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Confidentiality - General principles

1 May 2014

Summary

Confidentiality is at the centre of maintaining trust between patients and doctors. As a doctor, you have access to sensitive personal information about patients and you have a legal and ethical duty to keep this information confidential, unless the patient consents to the disclosure, disclosure is required by law or is necessary in the public interest. This factsheet sets out the basic principles of confidentiality.

General principles

Data relating to an identifiable individual should be held securely. The Privacy Commissioner for Personal Data is responsible for the enforcement of the Personal Data (Privacy) Ordinance (Cap 486). One of the data protection principles in the Ordinance says: “All practicable steps shall be taken to ensure that personal data...held by a data user are protected against unauthorized or accidental access, processing, erasure or other use.”

S.1.1.3 of the Medical Council of Hong Kong’s Code of Professional Conduct (January 2009) – or the Code – says: “All doctors have the responsibility to maintain systematic, true, adequate, clear and contemporaneous medical records.” Further, s.1.1.4 of the Code says: “All medical records should be kept for such duration as required by the circumstances of the case and other relevant requirements.” Medical records may serve a medicolegal purpose and therefore it is legitimate to continue to keep records of a patient even if they will not be used for the purpose of medical consultation.

Transfer of medical records

According to s.1.3.1 of the Code, it is the responsibility of any doctor who is intending to cease practising medicine to ensure that patients’ medical records are appropriately handled and preserved. The medical record – or a copy of it – may be given to the patient, if appropriate, or it could be transferred to another doctor who is sufficiently competent to treat the patient. To notify the patient of this change, s.1.3.2 of the Code says:

“The patients should be informed of the change of circumstances and the arrangements that have been made in respect of their medical records by reasonable means including:

(a) notifying each patient individually, either verbally or in writing;

(b) publishing a public announcement in the newspapers; or

(c) displaying prominent notices in the practice premises.”

The doctor in receipt of the medical records is responsible for informing the patient of the transfer – either if the patient enquires or when the patient attends the practice. The patient must then also give consent to the doctor taking custody of the records.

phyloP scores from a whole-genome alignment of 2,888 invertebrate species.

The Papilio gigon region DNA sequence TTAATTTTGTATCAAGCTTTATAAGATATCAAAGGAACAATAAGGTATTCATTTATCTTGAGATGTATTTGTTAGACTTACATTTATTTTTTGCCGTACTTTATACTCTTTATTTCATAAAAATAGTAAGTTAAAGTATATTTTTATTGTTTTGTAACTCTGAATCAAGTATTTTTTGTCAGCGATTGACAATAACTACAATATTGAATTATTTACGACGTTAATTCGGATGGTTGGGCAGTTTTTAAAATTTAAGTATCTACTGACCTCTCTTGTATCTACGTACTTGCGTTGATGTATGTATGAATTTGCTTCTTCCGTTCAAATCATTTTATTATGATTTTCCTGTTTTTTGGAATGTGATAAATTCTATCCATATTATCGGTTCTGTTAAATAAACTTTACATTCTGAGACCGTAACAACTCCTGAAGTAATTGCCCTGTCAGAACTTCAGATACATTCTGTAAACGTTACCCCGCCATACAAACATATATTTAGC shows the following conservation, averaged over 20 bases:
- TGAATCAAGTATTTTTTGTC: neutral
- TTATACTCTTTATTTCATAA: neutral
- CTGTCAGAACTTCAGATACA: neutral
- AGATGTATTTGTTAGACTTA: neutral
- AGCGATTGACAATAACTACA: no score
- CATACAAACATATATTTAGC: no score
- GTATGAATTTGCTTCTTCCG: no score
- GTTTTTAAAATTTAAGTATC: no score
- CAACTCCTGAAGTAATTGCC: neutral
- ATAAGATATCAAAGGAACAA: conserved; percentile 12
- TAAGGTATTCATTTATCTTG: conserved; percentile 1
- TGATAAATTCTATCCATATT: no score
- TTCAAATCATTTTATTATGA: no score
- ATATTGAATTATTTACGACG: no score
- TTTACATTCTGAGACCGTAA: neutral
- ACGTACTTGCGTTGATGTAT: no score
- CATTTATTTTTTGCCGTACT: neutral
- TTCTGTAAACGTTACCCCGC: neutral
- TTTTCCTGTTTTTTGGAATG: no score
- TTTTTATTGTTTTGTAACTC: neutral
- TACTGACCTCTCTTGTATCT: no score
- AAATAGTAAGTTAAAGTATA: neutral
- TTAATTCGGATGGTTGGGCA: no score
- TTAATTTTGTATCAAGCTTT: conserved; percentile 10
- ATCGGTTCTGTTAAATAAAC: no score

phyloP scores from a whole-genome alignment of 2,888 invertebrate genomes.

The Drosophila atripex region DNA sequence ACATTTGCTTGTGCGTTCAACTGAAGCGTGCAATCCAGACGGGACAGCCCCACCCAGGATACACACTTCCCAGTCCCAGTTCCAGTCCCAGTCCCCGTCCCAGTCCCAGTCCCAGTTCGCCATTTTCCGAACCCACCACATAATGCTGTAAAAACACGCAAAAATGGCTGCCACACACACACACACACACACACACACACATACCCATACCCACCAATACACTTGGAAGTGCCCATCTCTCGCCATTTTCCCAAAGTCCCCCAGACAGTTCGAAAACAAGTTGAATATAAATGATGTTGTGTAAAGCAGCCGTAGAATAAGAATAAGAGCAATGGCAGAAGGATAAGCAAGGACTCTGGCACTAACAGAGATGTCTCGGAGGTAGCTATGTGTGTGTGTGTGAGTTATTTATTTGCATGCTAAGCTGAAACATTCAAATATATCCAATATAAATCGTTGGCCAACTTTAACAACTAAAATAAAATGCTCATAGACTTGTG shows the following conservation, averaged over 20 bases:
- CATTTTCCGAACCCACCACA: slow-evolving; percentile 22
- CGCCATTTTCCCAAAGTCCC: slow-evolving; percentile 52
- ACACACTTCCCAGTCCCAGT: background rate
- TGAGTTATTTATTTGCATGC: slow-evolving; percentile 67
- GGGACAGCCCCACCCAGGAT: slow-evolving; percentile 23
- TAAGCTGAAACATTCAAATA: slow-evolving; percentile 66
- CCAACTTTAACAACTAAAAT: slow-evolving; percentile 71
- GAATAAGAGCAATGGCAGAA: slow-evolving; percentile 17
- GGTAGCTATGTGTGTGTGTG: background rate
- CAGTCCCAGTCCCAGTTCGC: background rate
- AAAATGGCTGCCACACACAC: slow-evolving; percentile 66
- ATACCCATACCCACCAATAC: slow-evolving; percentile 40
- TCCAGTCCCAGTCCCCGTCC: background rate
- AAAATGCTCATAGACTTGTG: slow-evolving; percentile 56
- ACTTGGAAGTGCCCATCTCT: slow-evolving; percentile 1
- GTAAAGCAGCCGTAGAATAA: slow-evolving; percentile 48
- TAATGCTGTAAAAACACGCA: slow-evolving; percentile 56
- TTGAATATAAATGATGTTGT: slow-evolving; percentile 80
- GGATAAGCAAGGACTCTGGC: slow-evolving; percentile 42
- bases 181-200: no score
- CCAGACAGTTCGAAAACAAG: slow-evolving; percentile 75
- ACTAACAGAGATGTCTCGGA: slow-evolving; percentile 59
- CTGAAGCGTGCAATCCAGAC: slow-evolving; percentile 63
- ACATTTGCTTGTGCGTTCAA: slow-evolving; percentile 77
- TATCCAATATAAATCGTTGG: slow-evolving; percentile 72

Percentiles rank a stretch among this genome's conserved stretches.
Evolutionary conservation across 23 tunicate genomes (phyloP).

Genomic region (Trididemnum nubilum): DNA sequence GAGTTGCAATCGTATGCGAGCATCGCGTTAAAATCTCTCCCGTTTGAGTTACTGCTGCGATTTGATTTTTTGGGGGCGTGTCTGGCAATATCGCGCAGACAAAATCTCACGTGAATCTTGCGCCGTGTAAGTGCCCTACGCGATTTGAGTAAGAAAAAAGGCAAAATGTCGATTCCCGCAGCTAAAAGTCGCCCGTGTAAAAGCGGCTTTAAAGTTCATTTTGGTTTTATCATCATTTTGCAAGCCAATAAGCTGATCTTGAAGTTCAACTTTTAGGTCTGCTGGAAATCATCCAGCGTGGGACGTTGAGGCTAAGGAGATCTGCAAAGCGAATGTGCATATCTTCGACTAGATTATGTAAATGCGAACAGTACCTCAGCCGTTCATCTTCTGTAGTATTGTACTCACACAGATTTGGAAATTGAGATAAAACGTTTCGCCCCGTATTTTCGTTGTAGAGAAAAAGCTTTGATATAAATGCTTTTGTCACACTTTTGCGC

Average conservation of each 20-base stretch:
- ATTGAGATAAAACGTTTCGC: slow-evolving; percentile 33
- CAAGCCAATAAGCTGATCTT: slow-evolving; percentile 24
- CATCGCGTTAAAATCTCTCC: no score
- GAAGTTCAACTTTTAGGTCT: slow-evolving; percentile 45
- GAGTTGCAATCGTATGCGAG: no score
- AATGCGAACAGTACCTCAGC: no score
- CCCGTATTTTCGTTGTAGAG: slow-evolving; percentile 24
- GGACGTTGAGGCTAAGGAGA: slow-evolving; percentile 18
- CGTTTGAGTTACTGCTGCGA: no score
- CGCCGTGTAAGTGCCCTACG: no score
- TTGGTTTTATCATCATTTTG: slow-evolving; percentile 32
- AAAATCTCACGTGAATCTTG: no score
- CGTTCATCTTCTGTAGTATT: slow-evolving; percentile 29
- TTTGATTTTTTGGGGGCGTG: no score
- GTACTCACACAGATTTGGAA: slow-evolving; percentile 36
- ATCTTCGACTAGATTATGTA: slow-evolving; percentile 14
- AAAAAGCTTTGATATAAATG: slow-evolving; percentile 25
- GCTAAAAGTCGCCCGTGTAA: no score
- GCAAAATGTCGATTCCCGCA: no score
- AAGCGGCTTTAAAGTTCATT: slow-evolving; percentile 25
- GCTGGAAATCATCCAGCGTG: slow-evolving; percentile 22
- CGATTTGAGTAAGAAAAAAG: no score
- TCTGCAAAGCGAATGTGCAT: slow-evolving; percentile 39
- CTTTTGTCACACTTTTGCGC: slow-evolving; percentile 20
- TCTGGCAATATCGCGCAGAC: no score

Disclosure

When disclosing information in any of the situations outlined below, you should ensure that the disclosure is proportional – anonymised if appropriate – and includes only the minimum information necessary for the purpose.

Consent to disclose

Before disclosing any information about a patient to a third party, you should seek the patient’s consent to the disclosure. Consent may be implied or express, e.g. most patients understand that information about their health needs to be shared within the healthcare team providing care, and so implied consent is adequate in this circumstance. Express consent is needed if patientidentifiable data is to be disclosed for any other purpose, except if the disclosure is required by law or is necessary in the public interest.

Valid consent

In order for consent to disclosure to be valid, the patient needs to be competent to give consent, and provided with full information about the extent of the disclosure. Adult patients are assumed to be competent, unless you have specific reason to doubt this. When taking consent for disclosure of information about a patient, you should ensure the patient is aware of what data will be disclosed, and to whom.

Disclosure without consent

In some circumstances, you are obliged to disclose information to comply with the law or to prevent serious harm to the patient or others. In such cases, you should disclose the information – even if you do not have the patient’s consent. But s.1.4.3 of the Code warns that before doing so, you must carefully consider the arguments for and against the disclosure and be able to justify your decision.

For more information on disclosures without consent, see the MPS factsheet Confidentiality: Disclosures without Consent.

Patients lacking capacity

When it comes to making a decision regarding disclosing confidential information about a patient who lacks capacity, you must act in the patient’s best interests. You should also consider the views of anyone the patient has asked you to consult, or who has legal authority to make a decision on the patient’s behalf.

After a patient has died

Your duty of confidentiality to your patient remains after death. In some situations, such as a complaint arising after a patient’s death, you may discuss relevant information with the family, especially if the patient was a child. If you reasonably believe that the patient wished that specific information should remain confidential after death, or if the patient has asked that certain information be kept confidential, you should usually respect that wish.

Under common law, the personal representative of the deceased (i.e. either the executor of the will or the administrator of the estate) is entitled to access to relevant parts of the deceased’s medical records. Records of a deceased patient should also be disclosed where they are required by the coroner.

Further information

Download a PDF of this factsheet